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What Is the Church?
Joining the Church

As we saw on the previous page, the church is a called out group of people. To be called out means that the group of people is different than everyone else, that there is something distinct, identifiable and common among each person in this group or body of people.

The Bible carries abundant references to this "calling", as the inspired writers wrote to the people who make up the church:

"But you are a chosen race, a royal priesthood, a holy nation, a people for God's own possession, so that you may proclaim the excellencies of Him who has called you out of darkness into His marvelous light." (1 Peter 2:9)

"For the promise is for you and your children and for all who are far off, as many as the Lord our God will call to Himself." (Acts 2:39)

"It was for this He called you through our gospel, that you may gain the glory of our Lord Jesus Christ." (2 Thessalonians 2:14)

"Let the peace of Christ rule in your hearts, to which indeed you were called in one body; and be thankful." (Colossians 3:15)

From the above references, we can summarize several basic points:

This demonstrates the meaning of the word ekklesia - it is simply a group of people who have come out of one "realm" and into another. This is in holding with the wording of the apostle Paul in Colossians 1:13-14,

"For He rescued us from the domain of darkness and transferred us to the kingdom of His beloved Son, in whom we have redemption, the forgiveness of sins."

So to wind this down to one simple statement, the church is the saved. Nobody who is not saved is in the church, and nobody who is saved is not in the church. They are one and the same thing - to be saved is to be in the church.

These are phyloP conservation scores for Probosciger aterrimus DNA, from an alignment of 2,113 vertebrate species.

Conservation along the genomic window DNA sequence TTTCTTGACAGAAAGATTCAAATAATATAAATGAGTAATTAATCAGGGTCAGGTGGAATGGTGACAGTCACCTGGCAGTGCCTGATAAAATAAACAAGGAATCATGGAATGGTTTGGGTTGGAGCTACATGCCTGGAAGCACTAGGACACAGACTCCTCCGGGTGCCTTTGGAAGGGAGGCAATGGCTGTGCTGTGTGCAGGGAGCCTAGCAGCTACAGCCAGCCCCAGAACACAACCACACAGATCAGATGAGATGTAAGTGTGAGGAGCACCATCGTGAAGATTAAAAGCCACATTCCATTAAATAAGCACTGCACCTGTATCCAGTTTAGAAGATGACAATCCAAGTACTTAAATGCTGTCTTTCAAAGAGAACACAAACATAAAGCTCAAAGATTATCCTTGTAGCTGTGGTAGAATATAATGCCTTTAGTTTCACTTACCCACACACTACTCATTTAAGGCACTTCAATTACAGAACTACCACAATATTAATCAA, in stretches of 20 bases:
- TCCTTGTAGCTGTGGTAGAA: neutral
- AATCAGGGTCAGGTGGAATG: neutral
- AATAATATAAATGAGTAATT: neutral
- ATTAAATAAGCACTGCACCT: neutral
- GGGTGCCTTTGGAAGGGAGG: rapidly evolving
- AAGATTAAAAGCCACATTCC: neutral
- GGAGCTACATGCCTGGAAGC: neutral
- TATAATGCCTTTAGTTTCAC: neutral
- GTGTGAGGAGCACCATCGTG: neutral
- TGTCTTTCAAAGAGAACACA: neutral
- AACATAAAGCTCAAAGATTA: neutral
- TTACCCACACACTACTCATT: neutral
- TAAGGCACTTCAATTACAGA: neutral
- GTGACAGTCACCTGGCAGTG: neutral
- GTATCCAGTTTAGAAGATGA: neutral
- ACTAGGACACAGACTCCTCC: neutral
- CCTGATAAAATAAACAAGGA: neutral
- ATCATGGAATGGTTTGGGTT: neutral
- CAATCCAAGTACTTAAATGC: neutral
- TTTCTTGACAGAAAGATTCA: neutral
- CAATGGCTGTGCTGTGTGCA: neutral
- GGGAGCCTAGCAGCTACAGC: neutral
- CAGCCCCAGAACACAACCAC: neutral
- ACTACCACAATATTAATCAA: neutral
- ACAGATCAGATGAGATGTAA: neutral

To understand this, some of us may need to scrap our traditional preconceived ideas of "church membership." Is the church sort of like a "club" that you join by signing up? Do you maybe have to go through some initiation process? In a sense, yes, and we'll get to that in a minute. But the ironic truth is that there is nothing you can do to add yourself to the church, to make yourself a part of it. Instead, starting from the day the first sermon was preached,

"...the Lord was adding to their number day by day those who were being saved." (Acts 2:47)

"Their number" simply refers to the number of saved people. The King James Version even simply says, "the Lord added to the church..." So who makes you part of the church? That is God's work. Apart from God's grace and choice to add obedient believers to His church, there would be no church at all. What we simply need to know is, what are God's criteria? We just saw it straightforwardly enough in the above scripture: He was adding to the church those people who were being saved. The very moment they were saved (see v. 41) they were added by God to the church. So the criterion is that you be saved.

Thus, as mentioned before, in a very limited sense, the church is something you join, just not by your own doing or merit. You do what God told you to do, and He promises that He will add you to the church. Not because you earned it, or qualified. But because you have submitted to Him and allowed Him to change you and to add you to His church.

Joining the church should not be the sinner's primary motivation for coming to repentance and salvation, not at all. Our primary motivation is to be right with God, to have our sins taken away so we can glorify Him and be with Him for eternity. When you come to God with this motivation and obey Him, He will in turn add you to the church as a result of your choice to reconcile with Him. It is first between you and God. For a case study on how these people in Acts 2 were saved and added to the church, just read back over the preceding verses, Acts 2:36-47.

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